Greysyn Carrier thrives when she’s part of something larger than herself. From the volleyball court to volunteering in the community through Students Against Destructive Decisions (SADD) and Purple Cord, she prides herself on teamwork and service.
This spirit of giving back led to the Regional Office of Education naming her as one of Ottawa’s two Special Recognition Award recipients. This prestigious award — which centers on academics and service — is only given to two Ottawa students every half-decade; this is a really big deal.
An only child, Greysyn and her family are close. She’s inspired by her parents and was named by a cousin who was constantly at the Carrier house when her mom was pregnant. When asked about the name’s significance, she admits it’s a bit of a mystery.
“My cousin picked my name out. I don’t know how, but he just came up with it. He was young as well. He was always at our house, and he always called me Greysyn. So that’s how it came to be.”
Both of her parent’s careers hold great significance. Greysyn’s father works for an electric company. Her mom works in a law office. She admires her father for his hard work and dedication to the community. She wants to follow in his footsteps as an electrician one day.
When discussing her mother’s career, she shares how committed her parents are to her success. “When I was little, I wanted to be a lawyer,” says Greysyn. My mother “got a job at a law office so that if I still wanted to become a lawyer, I’d have a better chance at it.”
Through a father who braves the elements and a mother who selects an employer based on their ability to guide and mentor her only child, Greysyn’s seen the power of hard work and perseverance. “Always try your hardest and never give up; anything is possible. As long as you try your hardest, you can do anything,” says Greysyn.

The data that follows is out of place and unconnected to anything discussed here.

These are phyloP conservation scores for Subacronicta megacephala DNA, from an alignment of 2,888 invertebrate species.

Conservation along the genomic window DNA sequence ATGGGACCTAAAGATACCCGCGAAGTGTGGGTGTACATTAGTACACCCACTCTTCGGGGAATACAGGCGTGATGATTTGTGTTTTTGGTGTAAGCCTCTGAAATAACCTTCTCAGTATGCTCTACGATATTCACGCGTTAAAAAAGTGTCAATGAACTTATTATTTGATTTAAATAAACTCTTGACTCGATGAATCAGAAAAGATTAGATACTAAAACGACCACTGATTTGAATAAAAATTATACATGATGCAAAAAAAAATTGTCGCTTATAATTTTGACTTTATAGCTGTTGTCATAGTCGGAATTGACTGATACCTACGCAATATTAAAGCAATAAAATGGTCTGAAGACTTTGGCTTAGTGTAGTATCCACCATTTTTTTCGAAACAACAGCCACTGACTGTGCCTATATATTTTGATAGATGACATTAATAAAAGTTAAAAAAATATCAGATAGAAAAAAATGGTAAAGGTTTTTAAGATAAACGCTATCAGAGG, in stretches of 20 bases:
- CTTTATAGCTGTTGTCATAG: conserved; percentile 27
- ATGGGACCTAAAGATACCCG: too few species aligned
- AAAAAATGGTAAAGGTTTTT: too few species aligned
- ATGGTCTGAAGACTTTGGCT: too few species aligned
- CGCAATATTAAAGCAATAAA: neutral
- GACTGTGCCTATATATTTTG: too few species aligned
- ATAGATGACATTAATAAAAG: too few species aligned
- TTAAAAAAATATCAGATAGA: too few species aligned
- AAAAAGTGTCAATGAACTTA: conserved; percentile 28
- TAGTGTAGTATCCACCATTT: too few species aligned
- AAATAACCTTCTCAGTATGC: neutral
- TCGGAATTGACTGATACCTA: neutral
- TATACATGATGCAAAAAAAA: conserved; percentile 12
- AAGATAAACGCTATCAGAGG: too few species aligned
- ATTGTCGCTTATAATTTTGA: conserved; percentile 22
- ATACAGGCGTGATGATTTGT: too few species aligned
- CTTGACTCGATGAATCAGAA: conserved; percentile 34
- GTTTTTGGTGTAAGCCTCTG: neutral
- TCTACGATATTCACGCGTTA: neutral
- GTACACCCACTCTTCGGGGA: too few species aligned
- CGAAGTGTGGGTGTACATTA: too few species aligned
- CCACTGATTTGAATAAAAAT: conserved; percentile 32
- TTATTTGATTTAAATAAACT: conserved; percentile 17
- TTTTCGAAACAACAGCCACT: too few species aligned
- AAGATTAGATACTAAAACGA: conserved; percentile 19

Greysyn is a living example of this philosophy. She’s loved volleyball since she started playing as a Central fifth grader. Her passion for the sport led her to try for a highly competitive traveling volleyball squad. Unfortunately, she didn’t make the roster. While she was momentarily devastated by the setback, she didn’t let it define her.
“It was a big deal to me. I was practicing non-stop. When I found out that I didn’t make it, I was really upset,” Greysyn says, adding, “I just wanted to give up. I didn’t even want to play volleyball anymore. But I realized it wasn’t the end of the world, and there were other teams. So I just started playing a lot more and tried to improve. I practiced nonstop. I did a lot of drills.”
While many would have taken the failure as a sign that they weren’t good enough, Greysyn used the momentary failure as fuel and became a stronger player and a person. She made such a strong impression on the coach that she allowed Greysyn to try out a second time. Her hard work paid off, and Greysyn is a proud member of the team.
With parents willing to sacrifice and lead by example, it’s no wonder that Greysyn is a leader in her own right, serving on the eighth-grade student council. The Regional Office of Education’s Special Recognition Award feels like just the beginning. Whether she becomes a lawyer, an electrician, or a yet-to-be-discovered career, the company she works for will be fortunate to add her to their lineup.